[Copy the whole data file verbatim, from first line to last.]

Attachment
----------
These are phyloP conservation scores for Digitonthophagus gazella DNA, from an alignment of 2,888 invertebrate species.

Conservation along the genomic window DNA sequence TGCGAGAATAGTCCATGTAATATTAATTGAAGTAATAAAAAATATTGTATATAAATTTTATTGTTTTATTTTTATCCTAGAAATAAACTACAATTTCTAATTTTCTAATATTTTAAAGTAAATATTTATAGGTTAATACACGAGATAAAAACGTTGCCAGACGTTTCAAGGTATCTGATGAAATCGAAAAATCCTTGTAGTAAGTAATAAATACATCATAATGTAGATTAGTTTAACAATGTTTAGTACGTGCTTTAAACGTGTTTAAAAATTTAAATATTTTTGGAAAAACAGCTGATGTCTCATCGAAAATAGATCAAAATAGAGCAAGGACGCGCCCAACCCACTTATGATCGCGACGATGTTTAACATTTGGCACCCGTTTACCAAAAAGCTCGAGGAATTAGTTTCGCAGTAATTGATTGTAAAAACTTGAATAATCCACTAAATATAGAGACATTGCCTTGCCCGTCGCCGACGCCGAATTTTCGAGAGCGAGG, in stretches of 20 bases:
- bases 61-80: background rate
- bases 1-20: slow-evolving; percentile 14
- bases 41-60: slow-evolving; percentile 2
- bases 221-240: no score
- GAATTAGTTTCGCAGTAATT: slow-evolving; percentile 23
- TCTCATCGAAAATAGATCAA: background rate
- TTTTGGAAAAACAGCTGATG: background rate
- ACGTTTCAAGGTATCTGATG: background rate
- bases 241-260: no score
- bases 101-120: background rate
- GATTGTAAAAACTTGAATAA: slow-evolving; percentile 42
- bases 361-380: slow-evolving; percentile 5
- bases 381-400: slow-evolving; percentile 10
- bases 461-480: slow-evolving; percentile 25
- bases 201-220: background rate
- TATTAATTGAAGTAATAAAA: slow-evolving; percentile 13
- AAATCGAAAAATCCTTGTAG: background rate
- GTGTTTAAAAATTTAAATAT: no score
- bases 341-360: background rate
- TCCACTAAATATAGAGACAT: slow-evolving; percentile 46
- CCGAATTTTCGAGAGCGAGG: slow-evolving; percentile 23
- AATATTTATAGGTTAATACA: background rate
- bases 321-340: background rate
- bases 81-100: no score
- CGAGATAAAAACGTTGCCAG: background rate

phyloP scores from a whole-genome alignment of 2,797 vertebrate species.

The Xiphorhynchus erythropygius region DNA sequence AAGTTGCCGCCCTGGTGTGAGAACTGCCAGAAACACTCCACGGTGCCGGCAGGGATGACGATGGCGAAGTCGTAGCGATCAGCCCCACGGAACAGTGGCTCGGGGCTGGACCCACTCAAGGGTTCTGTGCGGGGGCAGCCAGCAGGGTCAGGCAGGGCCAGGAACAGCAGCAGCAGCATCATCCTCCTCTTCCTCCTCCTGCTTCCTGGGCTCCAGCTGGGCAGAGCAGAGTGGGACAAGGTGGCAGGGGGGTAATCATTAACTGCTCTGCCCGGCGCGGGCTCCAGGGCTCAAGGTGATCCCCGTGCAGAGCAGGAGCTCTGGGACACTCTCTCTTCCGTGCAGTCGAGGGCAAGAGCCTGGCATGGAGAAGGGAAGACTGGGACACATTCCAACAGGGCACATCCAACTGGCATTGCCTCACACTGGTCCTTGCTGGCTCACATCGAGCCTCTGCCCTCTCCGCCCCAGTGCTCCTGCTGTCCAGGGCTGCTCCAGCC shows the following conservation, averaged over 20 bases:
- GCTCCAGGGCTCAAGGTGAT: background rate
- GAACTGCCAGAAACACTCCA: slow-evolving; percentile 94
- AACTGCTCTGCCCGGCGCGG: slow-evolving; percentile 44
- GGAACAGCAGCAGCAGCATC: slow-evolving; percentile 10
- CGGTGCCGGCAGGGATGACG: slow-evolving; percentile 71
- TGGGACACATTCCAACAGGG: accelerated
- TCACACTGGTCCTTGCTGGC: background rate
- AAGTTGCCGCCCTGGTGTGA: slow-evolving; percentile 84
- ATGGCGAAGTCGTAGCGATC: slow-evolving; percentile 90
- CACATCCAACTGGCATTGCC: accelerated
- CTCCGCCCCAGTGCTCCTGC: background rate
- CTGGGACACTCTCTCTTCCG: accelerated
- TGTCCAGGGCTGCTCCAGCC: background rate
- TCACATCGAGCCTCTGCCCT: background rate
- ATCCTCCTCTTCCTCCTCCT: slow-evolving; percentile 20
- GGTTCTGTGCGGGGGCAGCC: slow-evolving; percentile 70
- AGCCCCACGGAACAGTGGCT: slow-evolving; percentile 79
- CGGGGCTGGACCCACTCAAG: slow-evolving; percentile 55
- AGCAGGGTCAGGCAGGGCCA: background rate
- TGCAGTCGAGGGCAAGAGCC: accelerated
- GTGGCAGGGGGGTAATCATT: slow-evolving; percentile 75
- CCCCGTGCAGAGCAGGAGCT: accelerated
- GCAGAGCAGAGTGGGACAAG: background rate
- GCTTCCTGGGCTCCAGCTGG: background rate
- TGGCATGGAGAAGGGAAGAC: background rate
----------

These are phyloP conservation scores for Digitonthophagus gazella DNA, from an alignment of 2,888 invertebrate species.

Conservation along the genomic window DNA sequence TGCGAGAATAGTCCATGTAATATTAATTGAAGTAATAAAAAATATTGTATATAAATTTTATTGTTTTATTTTTATCCTAGAAATAAACTACAATTTCTAATTTTCTAATATTTTAAAGTAAATATTTATAGGTTAATACACGAGATAAAAACGTTGCCAGACGTTTCAAGGTATCTGATGAAATCGAAAAATCCTTGTAGTAAGTAATAAATACATCATAATGTAGATTAGTTTAACAATGTTTAGTACGTGCTTTAAACGTGTTTAAAAATTTAAATATTTTTGGAAAAACAGCTGATGTCTCATCGAAAATAGATCAAAATAGAGCAAGGACGCGCCCAACCCACTTATGATCGCGACGATGTTTAACATTTGGCACCCGTTTACCAAAAAGCTCGAGGAATTAGTTTCGCAGTAATTGATTGTAAAAACTTGAATAATCCACTAAATATAGAGACATTGCCTTGCCCGTCGCCGACGCCGAATTTTCGAGAGCGAGG, in stretches of 20 bases:
- bases 61-80: background rate
- bases 1-20: slow-evolving; percentile 14
- bases 41-60: slow-evolving; percentile 2
- bases 221-240: no score
- GAATTAGTTTCGCAGTAATT: slow-evolving; percentile 23
- TCTCATCGAAAATAGATCAA: background rate
- TTTTGGAAAAACAGCTGATG: background rate
- ACGTTTCAAGGTATCTGATG: background rate
- bases 241-260: no score
- bases 101-120: background rate
- GATTGTAAAAACTTGAATAA: slow-evolving; percentile 42
- bases 361-380: slow-evolving; percentile 5
- bases 381-400: slow-evolving; percentile 10
- bases 461-480: slow-evolving; percentile 25
- bases 201-220: background rate
- TATTAATTGAAGTAATAAAA: slow-evolving; percentile 13
- AAATCGAAAAATCCTTGTAG: background rate
- GTGTTTAAAAATTTAAATAT: no score
- bases 341-360: background rate
- TCCACTAAATATAGAGACAT: slow-evolving; percentile 46
- CCGAATTTTCGAGAGCGAGG: slow-evolving; percentile 23
- AATATTTATAGGTTAATACA: background rate
- bases 321-340: background rate
- bases 81-100: no score
- CGAGATAAAAACGTTGCCAG: background rate

phyloP scores from a whole-genome alignment of 2,797 vertebrate species.

The Xiphorhynchus erythropygius region DNA sequence AAGTTGCCGCCCTGGTGTGAGAACTGCCAGAAACACTCCACGGTGCCGGCAGGGATGACGATGGCGAAGTCGTAGCGATCAGCCCCACGGAACAGTGGCTCGGGGCTGGACCCACTCAAGGGTTCTGTGCGGGGGCAGCCAGCAGGGTCAGGCAGGGCCAGGAACAGCAGCAGCAGCATCATCCTCCTCTTCCTCCTCCTGCTTCCTGGGCTCCAGCTGGGCAGAGCAGAGTGGGACAAGGTGGCAGGGGGGTAATCATTAACTGCTCTGCCCGGCGCGGGCTCCAGGGCTCAAGGTGATCCCCGTGCAGAGCAGGAGCTCTGGGACACTCTCTCTTCCGTGCAGTCGAGGGCAAGAGCCTGGCATGGAGAAGGGAAGACTGGGACACATTCCAACAGGGCACATCCAACTGGCATTGCCTCACACTGGTCCTTGCTGGCTCACATCGAGCCTCTGCCCTCTCCGCCCCAGTGCTCCTGCTGTCCAGGGCTGCTCCAGCC shows the following conservation, averaged over 20 bases:
- GCTCCAGGGCTCAAGGTGAT: background rate
- GAACTGCCAGAAACACTCCA: slow-evolving; percentile 94
- AACTGCTCTGCCCGGCGCGG: slow-evolving; percentile 44
- GGAACAGCAGCAGCAGCATC: slow-evolving; percentile 10
- CGGTGCCGGCAGGGATGACG: slow-evolving; percentile 71
- TGGGACACATTCCAACAGGG: accelerated
- TCACACTGGTCCTTGCTGGC: background rate
- AAGTTGCCGCCCTGGTGTGA: slow-evolving; percentile 84
- ATGGCGAAGTCGTAGCGATC: slow-evolving; percentile 90
- CACATCCAACTGGCATTGCC: accelerated
- CTCCGCCCCAGTGCTCCTGC: background rate
- CTGGGACACTCTCTCTTCCG: accelerated
- TGTCCAGGGCTGCTCCAGCC: background rate
- TCACATCGAGCCTCTGCCCT: background rate
- ATCCTCCTCTTCCTCCTCCT: slow-evolving; percentile 20
- GGTTCTGTGCGGGGGCAGCC: slow-evolving; percentile 70
- AGCCCCACGGAACAGTGGCT: slow-evolving; percentile 79
- CGGGGCTGGACCCACTCAAG: slow-evolving; percentile 55
- AGCAGGGTCAGGCAGGGCCA: background rate
- TGCAGTCGAGGGCAAGAGCC: accelerated
- GTGGCAGGGGGGTAATCATT: slow-evolving; percentile 75
- CCCCGTGCAGAGCAGGAGCT: accelerated
- GCAGAGCAGAGTGGGACAAG: background rate
- GCTTCCTGGGCTCCAGCTGG: background rate
- TGGCATGGAGAAGGGAAGAC: background rate